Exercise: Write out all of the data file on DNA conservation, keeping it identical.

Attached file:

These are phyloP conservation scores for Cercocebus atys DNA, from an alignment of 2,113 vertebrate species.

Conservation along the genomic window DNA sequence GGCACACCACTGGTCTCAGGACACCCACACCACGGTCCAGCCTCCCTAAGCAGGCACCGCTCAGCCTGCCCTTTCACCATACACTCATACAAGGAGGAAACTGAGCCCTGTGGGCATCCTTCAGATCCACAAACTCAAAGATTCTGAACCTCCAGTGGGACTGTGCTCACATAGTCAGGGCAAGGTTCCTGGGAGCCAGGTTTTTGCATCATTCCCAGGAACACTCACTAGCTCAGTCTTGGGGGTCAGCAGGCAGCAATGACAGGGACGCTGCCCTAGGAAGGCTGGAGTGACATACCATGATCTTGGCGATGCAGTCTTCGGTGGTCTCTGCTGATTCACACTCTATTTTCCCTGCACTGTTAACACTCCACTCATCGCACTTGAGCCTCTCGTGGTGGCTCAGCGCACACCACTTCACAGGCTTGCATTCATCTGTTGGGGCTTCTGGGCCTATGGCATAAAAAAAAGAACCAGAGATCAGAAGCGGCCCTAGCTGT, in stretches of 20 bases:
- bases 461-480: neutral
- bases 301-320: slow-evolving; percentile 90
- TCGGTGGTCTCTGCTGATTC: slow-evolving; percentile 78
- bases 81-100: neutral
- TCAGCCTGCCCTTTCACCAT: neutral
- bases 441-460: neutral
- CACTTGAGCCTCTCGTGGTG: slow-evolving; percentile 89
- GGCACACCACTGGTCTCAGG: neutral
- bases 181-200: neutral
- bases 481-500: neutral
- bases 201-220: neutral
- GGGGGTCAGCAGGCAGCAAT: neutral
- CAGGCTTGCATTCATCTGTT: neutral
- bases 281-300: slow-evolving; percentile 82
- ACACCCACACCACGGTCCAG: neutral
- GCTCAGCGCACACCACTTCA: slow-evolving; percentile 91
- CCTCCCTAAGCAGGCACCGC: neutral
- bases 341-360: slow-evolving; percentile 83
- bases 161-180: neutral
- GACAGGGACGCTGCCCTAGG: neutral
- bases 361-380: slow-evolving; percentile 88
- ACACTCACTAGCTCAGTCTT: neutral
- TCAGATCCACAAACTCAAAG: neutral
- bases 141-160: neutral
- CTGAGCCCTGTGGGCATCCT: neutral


These are phyloP conservation scores for Cercocebus atys DNA, from an alignment of 2,113 vertebrate species.

Conservation along the genomic window DNA sequence GGCACACCACTGGTCTCAGGACACCCACACCACGGTCCAGCCTCCCTAAGCAGGCACCGCTCAGCCTGCCCTTTCACCATACACTCATACAAGGAGGAAACTGAGCCCTGTGGGCATCCTTCAGATCCACAAACTCAAAGATTCTGAACCTCCAGTGGGACTGTGCTCACATAGTCAGGGCAAGGTTCCTGGGAGCCAGGTTTTTGCATCATTCCCAGGAACACTCACTAGCTCAGTCTTGGGGGTCAGCAGGCAGCAATGACAGGGACGCTGCCCTAGGAAGGCTGGAGTGACATACCATGATCTTGGCGATGCAGTCTTCGGTGGTCTCTGCTGATTCACACTCTATTTTCCCTGCACTGTTAACACTCCACTCATCGCACTTGAGCCTCTCGTGGTGGCTCAGCGCACACCACTTCACAGGCTTGCATTCATCTGTTGGGGCTTCTGGGCCTATGGCATAAAAAAAAGAACCAGAGATCAGAAGCGGCCCTAGCTGT, in stretches of 20 bases:
- bases 461-480: neutral
- bases 301-320: slow-evolving; percentile 90
- TCGGTGGTCTCTGCTGATTC: slow-evolving; percentile 78
- bases 81-100: neutral
- TCAGCCTGCCCTTTCACCAT: neutral
- bases 441-460: neutral
- CACTTGAGCCTCTCGTGGTG: slow-evolving; percentile 89
- GGCACACCACTGGTCTCAGG: neutral
- bases 181-200: neutral
- bases 481-500: neutral
- bases 201-220: neutral
- GGGGGTCAGCAGGCAGCAAT: neutral
- CAGGCTTGCATTCATCTGTT: neutral
- bases 281-300: slow-evolving; percentile 82
- ACACCCACACCACGGTCCAG: neutral
- GCTCAGCGCACACCACTTCA: slow-evolving; percentile 91
- CCTCCCTAAGCAGGCACCGC: neutral
- bases 341-360: slow-evolving; percentile 83
- bases 161-180: neutral
- GACAGGGACGCTGCCCTAGG: neutral
- bases 361-380: slow-evolving; percentile 88
- ACACTCACTAGCTCAGTCTT: neutral
- TCAGATCCACAAACTCAAAG: neutral
- bases 141-160: neutral
- CTGAGCCCTGTGGGCATCCT: neutral